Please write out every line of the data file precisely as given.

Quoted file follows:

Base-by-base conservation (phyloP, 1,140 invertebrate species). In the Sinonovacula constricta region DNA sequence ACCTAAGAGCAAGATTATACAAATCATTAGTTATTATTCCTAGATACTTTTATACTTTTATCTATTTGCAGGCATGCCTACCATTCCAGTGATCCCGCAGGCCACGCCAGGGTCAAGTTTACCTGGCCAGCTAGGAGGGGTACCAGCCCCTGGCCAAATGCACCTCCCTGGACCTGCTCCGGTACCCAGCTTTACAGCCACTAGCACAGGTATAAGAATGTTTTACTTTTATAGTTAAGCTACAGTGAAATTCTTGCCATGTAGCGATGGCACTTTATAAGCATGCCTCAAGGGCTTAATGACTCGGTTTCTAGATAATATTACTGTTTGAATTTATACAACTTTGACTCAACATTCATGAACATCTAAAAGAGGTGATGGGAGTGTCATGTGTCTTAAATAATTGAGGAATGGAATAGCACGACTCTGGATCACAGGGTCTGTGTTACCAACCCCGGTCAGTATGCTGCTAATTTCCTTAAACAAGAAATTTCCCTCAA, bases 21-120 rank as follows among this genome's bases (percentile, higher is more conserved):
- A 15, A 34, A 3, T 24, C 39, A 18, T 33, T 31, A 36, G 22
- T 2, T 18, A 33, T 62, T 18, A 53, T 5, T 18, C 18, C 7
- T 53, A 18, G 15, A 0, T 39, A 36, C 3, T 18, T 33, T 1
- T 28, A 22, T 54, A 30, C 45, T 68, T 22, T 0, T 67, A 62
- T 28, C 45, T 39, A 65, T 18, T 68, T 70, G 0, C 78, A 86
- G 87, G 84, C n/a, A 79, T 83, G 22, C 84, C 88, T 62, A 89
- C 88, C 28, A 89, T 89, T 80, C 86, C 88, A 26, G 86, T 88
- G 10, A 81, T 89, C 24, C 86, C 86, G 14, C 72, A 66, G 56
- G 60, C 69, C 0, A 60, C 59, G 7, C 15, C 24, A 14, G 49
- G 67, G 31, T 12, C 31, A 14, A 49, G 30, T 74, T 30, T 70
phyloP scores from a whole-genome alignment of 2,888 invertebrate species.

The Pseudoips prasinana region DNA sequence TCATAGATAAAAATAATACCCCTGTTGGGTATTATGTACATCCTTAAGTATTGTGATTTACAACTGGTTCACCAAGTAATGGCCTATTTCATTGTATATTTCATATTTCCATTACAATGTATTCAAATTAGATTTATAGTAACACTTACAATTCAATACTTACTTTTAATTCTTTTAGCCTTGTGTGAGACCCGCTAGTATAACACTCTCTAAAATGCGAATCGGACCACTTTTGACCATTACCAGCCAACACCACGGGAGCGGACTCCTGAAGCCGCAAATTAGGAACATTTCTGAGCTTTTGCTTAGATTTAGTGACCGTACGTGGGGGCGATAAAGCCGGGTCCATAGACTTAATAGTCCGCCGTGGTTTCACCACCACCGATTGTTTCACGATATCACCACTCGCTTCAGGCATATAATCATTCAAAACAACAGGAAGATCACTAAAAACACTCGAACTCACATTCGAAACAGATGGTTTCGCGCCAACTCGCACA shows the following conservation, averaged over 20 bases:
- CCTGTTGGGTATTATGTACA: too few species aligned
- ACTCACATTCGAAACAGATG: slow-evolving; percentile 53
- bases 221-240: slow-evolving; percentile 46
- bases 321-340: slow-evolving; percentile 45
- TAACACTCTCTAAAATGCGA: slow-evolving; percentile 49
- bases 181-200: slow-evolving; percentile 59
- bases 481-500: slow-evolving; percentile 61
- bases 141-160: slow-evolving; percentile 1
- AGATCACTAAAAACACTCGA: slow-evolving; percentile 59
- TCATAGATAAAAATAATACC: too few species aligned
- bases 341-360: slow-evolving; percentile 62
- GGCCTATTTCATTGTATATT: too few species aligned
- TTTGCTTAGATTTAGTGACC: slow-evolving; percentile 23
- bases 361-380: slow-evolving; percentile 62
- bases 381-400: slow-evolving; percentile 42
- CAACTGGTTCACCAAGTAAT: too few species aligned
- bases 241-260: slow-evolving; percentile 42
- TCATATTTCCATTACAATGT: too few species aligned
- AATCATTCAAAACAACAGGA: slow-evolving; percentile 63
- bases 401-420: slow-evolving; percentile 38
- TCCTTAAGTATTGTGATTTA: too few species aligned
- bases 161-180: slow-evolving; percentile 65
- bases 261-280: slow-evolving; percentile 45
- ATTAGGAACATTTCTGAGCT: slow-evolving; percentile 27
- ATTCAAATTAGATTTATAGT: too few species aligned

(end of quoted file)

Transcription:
Base-by-base conservation (phyloP, 1,140 invertebrate species). In the Sinonovacula constricta region DNA sequence ACCTAAGAGCAAGATTATACAAATCATTAGTTATTATTCCTAGATACTTTTATACTTTTATCTATTTGCAGGCATGCCTACCATTCCAGTGATCCCGCAGGCCACGCCAGGGTCAAGTTTACCTGGCCAGCTAGGAGGGGTACCAGCCCCTGGCCAAATGCACCTCCCTGGACCTGCTCCGGTACCCAGCTTTACAGCCACTAGCACAGGTATAAGAATGTTTTACTTTTATAGTTAAGCTACAGTGAAATTCTTGCCATGTAGCGATGGCACTTTATAAGCATGCCTCAAGGGCTTAATGACTCGGTTTCTAGATAATATTACTGTTTGAATTTATACAACTTTGACTCAACATTCATGAACATCTAAAAGAGGTGATGGGAGTGTCATGTGTCTTAAATAATTGAGGAATGGAATAGCACGACTCTGGATCACAGGGTCTGTGTTACCAACCCCGGTCAGTATGCTGCTAATTTCCTTAAACAAGAAATTTCCCTCAA, bases 21-120 rank as follows among this genome's bases (percentile, higher is more conserved):
- A 15, A 34, A 3, T 24, C 39, A 18, T 33, T 31, A 36, G 22
- T 2, T 18, A 33, T 62, T 18, A 53, T 5, T 18, C 18, C 7
- T 53, A 18, G 15, A 0, T 39, A 36, C 3, T 18, T 33, T 1
- T 28, A 22, T 54, A 30, C 45, T 68, T 22, T 0, T 67, A 62
- T 28, C 45, T 39, A 65, T 18, T 68, T 70, G 0, C 78, A 86
- G 87, G 84, C n/a, A 79, T 83, G 22, C 84, C 88, T 62, A 89
- C 88, C 28, A 89, T 89, T 80, C 86, C 88, A 26, G 86, T 88
- G 10, A 81, T 89, C 24, C 86, C 86, G 14, C 72, A 66, G 56
- G 60, C 69, C 0, A 60, C 59, G 7, C 15, C 24, A 14, G 49
- G 67, G 31, T 12, C 31, A 14, A 49, G 30, T 74, T 30, T 70
phyloP scores from a whole-genome alignment of 2,888 invertebrate species.

The Pseudoips prasinana region DNA sequence TCATAGATAAAAATAATACCCCTGTTGGGTATTATGTACATCCTTAAGTATTGTGATTTACAACTGGTTCACCAAGTAATGGCCTATTTCATTGTATATTTCATATTTCCATTACAATGTATTCAAATTAGATTTATAGTAACACTTACAATTCAATACTTACTTTTAATTCTTTTAGCCTTGTGTGAGACCCGCTAGTATAACACTCTCTAAAATGCGAATCGGACCACTTTTGACCATTACCAGCCAACACCACGGGAGCGGACTCCTGAAGCCGCAAATTAGGAACATTTCTGAGCTTTTGCTTAGATTTAGTGACCGTACGTGGGGGCGATAAAGCCGGGTCCATAGACTTAATAGTCCGCCGTGGTTTCACCACCACCGATTGTTTCACGATATCACCACTCGCTTCAGGCATATAATCATTCAAAACAACAGGAAGATCACTAAAAACACTCGAACTCACATTCGAAACAGATGGTTTCGCGCCAACTCGCACA shows the following conservation, averaged over 20 bases:
- CCTGTTGGGTATTATGTACA: too few species aligned
- ACTCACATTCGAAACAGATG: slow-evolving; percentile 53
- bases 221-240: slow-evolving; percentile 46
- bases 321-340: slow-evolving; percentile 45
- TAACACTCTCTAAAATGCGA: slow-evolving; percentile 49
- bases 181-200: slow-evolving; percentile 59
- bases 481-500: slow-evolving; percentile 61
- bases 141-160: slow-evolving; percentile 1
- AGATCACTAAAAACACTCGA: slow-evolving; percentile 59
- TCATAGATAAAAATAATACC: too few species aligned
- bases 341-360: slow-evolving; percentile 62
- GGCCTATTTCATTGTATATT: too few species aligned
- TTTGCTTAGATTTAGTGACC: slow-evolving; percentile 23
- bases 361-380: slow-evolving; percentile 62
- bases 381-400: slow-evolving; percentile 42
- CAACTGGTTCACCAAGTAAT: too few species aligned
- bases 241-260: slow-evolving; percentile 42
- TCATATTTCCATTACAATGT: too few species aligned
- AATCATTCAAAACAACAGGA: slow-evolving; percentile 63
- bases 401-420: slow-evolving; percentile 38
- TCCTTAAGTATTGTGATTTA: too few species aligned
- bases 161-180: slow-evolving; percentile 65
- bases 261-280: slow-evolving; percentile 45
- ATTAGGAACATTTCTGAGCT: slow-evolving; percentile 27
- ATTCAAATTAGATTTATAGT: too few species aligned